Saturday, April 19, 2014 • 09:39
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Who let the dogs out?


November 07, 2013
This will be three columns in three weeks for the guest writer. This cries out for some return on investment. With a salary of zero, doubling it is irrelevant. I was thinking simple, like a charge card to buy a few staples, maybe even the talk of a pension or nothing in writing yet, just the start of negotiations.

The real editor, Kim Harris, looked disinterested where this conversation was going. She was hoping for a cheap meal

somewhere, as with the first time. However, conditions change. There is a solid rumor that very favorable ratings are pouring into the Roadrunner office and onto its website.

There needs to be some accommodation, right? I've been out of work for a decade or so.

Maybe I have an answer, after all. How about a 50 percent-off coupon at Doggie Day Care? I could use that because often I have to pay for dog sitting during my extensive travels to research the stories I write in this space, or haven't you noticed?

Actually, I'm going to stay home this time, eliminate the cell phone usage, forego the medical bills brought on by computer stress, not to mention saving on shoe leather and gasoline. Thus, starting right now this column is going to

the dogs! I would like you to meet Maizy, Lucky, Bogie, Tiger, Daisy, Sophie, Lily Marlene, Katy, Stella, Scout, Zoe,

Putter, Sonny, Sarah, Rusty and maybe a few others. They live inside the gates at my Pauma Valley Dog Club and they meet daily on a patch of grass off the golf course. Average daily attendance is a dozen of each species two and fourlegged.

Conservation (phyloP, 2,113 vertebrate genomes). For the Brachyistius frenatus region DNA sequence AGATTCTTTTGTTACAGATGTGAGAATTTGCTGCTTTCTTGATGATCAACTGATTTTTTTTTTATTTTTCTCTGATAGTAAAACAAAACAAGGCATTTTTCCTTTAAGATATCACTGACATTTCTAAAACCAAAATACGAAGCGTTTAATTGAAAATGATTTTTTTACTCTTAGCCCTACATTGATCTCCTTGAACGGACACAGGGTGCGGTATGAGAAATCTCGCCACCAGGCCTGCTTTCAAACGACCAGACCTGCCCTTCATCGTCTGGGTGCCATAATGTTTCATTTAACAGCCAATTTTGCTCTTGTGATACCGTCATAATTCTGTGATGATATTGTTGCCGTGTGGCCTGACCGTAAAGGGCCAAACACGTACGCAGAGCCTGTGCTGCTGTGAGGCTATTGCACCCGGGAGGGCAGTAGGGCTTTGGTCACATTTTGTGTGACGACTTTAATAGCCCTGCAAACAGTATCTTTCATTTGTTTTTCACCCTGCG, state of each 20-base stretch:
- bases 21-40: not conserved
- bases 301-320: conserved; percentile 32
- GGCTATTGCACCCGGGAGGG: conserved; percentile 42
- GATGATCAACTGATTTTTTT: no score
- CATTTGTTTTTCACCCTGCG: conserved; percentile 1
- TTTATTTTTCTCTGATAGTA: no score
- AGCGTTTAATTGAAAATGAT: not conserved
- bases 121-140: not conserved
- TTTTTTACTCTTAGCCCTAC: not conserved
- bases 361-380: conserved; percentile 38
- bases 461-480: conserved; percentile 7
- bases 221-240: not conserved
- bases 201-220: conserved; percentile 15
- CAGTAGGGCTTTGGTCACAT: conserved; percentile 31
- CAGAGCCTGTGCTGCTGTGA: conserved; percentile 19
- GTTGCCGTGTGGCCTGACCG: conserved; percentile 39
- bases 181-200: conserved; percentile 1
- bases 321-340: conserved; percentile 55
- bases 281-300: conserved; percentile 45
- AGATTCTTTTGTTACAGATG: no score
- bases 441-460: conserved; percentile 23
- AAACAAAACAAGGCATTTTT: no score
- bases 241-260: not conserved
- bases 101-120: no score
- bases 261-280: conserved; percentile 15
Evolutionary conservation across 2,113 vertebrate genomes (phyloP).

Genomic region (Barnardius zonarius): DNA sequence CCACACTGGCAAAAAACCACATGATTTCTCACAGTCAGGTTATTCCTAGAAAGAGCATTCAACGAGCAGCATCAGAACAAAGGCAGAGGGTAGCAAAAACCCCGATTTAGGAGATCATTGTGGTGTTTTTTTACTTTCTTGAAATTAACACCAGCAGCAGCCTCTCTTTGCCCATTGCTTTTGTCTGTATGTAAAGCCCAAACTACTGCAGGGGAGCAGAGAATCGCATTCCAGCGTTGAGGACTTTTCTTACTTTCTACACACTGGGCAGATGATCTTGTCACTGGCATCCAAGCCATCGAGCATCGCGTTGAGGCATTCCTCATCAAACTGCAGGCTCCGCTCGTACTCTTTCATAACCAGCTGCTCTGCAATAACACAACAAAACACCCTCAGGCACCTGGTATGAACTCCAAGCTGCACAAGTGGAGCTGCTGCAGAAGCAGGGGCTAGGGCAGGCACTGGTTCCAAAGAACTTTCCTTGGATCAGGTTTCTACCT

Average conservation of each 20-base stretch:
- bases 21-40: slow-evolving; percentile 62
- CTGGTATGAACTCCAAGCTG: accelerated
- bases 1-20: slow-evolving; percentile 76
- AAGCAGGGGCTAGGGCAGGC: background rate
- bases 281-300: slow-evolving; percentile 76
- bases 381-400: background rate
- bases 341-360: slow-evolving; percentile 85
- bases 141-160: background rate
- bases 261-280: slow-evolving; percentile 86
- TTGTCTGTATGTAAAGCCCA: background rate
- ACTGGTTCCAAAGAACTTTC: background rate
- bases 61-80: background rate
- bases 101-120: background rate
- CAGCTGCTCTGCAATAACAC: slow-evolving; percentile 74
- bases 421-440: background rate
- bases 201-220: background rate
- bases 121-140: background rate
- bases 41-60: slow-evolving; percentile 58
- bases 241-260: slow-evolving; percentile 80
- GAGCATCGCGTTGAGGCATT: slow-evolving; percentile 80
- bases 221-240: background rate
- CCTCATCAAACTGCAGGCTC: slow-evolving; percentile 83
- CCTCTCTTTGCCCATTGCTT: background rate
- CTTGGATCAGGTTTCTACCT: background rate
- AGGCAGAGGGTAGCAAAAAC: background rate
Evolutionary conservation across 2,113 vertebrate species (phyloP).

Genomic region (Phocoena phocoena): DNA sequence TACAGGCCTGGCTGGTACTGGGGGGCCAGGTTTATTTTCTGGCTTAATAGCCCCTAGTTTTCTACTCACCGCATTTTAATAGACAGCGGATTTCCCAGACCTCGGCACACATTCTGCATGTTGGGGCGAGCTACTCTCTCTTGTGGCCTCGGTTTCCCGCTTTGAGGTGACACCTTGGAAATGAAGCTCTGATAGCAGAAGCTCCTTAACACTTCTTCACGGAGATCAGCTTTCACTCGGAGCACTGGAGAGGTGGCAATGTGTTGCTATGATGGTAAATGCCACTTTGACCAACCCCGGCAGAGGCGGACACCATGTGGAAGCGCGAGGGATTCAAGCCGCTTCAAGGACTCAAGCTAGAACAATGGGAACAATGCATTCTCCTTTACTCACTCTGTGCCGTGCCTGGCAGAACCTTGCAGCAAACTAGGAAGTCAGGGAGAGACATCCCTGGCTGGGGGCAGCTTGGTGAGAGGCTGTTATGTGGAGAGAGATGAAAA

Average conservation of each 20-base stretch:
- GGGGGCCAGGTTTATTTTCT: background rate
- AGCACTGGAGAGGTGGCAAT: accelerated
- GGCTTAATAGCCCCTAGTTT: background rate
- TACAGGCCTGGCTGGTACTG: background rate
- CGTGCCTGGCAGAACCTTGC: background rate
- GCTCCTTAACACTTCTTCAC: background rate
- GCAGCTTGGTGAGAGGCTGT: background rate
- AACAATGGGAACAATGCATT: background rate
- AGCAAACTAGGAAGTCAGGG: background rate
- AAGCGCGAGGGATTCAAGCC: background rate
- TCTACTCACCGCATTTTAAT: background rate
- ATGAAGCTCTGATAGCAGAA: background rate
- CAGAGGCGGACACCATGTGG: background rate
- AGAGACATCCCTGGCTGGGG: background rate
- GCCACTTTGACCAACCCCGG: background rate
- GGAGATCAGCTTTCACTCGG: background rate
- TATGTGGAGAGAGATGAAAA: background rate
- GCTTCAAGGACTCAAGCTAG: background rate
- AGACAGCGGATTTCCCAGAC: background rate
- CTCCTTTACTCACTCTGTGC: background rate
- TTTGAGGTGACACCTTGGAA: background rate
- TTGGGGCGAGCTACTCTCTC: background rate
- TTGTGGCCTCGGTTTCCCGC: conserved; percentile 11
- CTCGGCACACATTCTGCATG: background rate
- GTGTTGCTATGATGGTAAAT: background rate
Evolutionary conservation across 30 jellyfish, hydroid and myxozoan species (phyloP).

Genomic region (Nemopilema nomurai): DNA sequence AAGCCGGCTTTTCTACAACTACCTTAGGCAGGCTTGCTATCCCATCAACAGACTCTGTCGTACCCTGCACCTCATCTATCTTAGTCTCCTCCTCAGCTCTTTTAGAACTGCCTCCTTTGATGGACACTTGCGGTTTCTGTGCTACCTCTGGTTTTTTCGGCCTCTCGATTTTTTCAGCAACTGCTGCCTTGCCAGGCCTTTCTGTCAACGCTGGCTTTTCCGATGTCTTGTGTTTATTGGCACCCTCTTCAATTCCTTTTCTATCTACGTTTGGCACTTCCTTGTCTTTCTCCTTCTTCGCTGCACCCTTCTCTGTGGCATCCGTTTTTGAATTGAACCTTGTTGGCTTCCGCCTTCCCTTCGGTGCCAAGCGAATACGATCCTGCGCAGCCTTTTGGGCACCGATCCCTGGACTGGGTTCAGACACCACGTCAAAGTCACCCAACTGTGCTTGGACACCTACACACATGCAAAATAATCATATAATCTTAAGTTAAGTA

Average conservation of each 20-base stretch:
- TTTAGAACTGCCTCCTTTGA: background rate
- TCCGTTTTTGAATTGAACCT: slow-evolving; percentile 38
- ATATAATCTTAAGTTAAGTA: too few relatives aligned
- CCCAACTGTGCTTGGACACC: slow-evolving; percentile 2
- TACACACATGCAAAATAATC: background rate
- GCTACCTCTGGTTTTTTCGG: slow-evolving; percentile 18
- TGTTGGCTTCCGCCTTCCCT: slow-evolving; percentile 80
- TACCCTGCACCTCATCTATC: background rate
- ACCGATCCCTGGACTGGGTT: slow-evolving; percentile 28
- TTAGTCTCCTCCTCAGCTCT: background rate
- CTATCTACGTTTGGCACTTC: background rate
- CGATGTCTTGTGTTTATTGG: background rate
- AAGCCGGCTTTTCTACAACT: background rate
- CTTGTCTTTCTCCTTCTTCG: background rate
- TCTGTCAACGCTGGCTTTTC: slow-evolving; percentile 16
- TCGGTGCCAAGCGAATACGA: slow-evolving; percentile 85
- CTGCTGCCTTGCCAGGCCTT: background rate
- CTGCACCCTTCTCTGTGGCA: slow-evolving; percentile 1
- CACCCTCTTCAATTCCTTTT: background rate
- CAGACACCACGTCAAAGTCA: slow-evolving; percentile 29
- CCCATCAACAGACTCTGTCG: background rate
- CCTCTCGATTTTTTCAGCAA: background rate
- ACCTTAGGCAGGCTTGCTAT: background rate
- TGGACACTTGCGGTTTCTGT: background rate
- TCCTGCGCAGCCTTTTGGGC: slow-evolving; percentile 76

The one-day record is 17 dogs, 16 adults. This column is not about two-legged animals. They are the facilitators. Plus,

90 percent of the chatter here is about dogs. But you can't blame them. The dogs put on a show every day. We can't sell tickets, but lots of golfing types drive slowly by for a brief look-see. If they stop, watch out. The dogs are on them!

They might have food somewhere. When none is found, the visitors are allowed to pass. The little guys and Lucky, Sophie and Macy are the non-stop speed merchants, running, rolling, tumbling and creating a Grand Prix atmosphere almost daily. Tiger, a terrier mix, is the policeman with an attitude. If a tussle breaks out, he breaks it up. No one argues with Tiger. He hassles every dog, large and small.

Bogie, a larger terrier of some sort, is neutered but doesn't know it. All females appeal to him. His success rate is zero but he is undeterred. The new kid on the block is Lily Marlene, a young poodle who wants to play every minute. She is relentless in her pursuit of fun. She grows larger daily, hence is more forceful and often won't take no for an answer.

Stella is the leading ballchaser. The pursuit never ceases and it is guaranteed the ball-thrower will wear out before Stella. Stella is under 2-years-old, or about 65 years younger than the ball-thrower. She ate a gopher the other day, that is, not the ball-thrower. On deadline, I could not report how that "came out." Daisy is the couch potato. Of the four benches in use, she tries them all every day. If there is no room, she muscles in for a spot. The space available sign does not apply to Daisy. If she wants to lounge, you move over or she becomes your lap dog.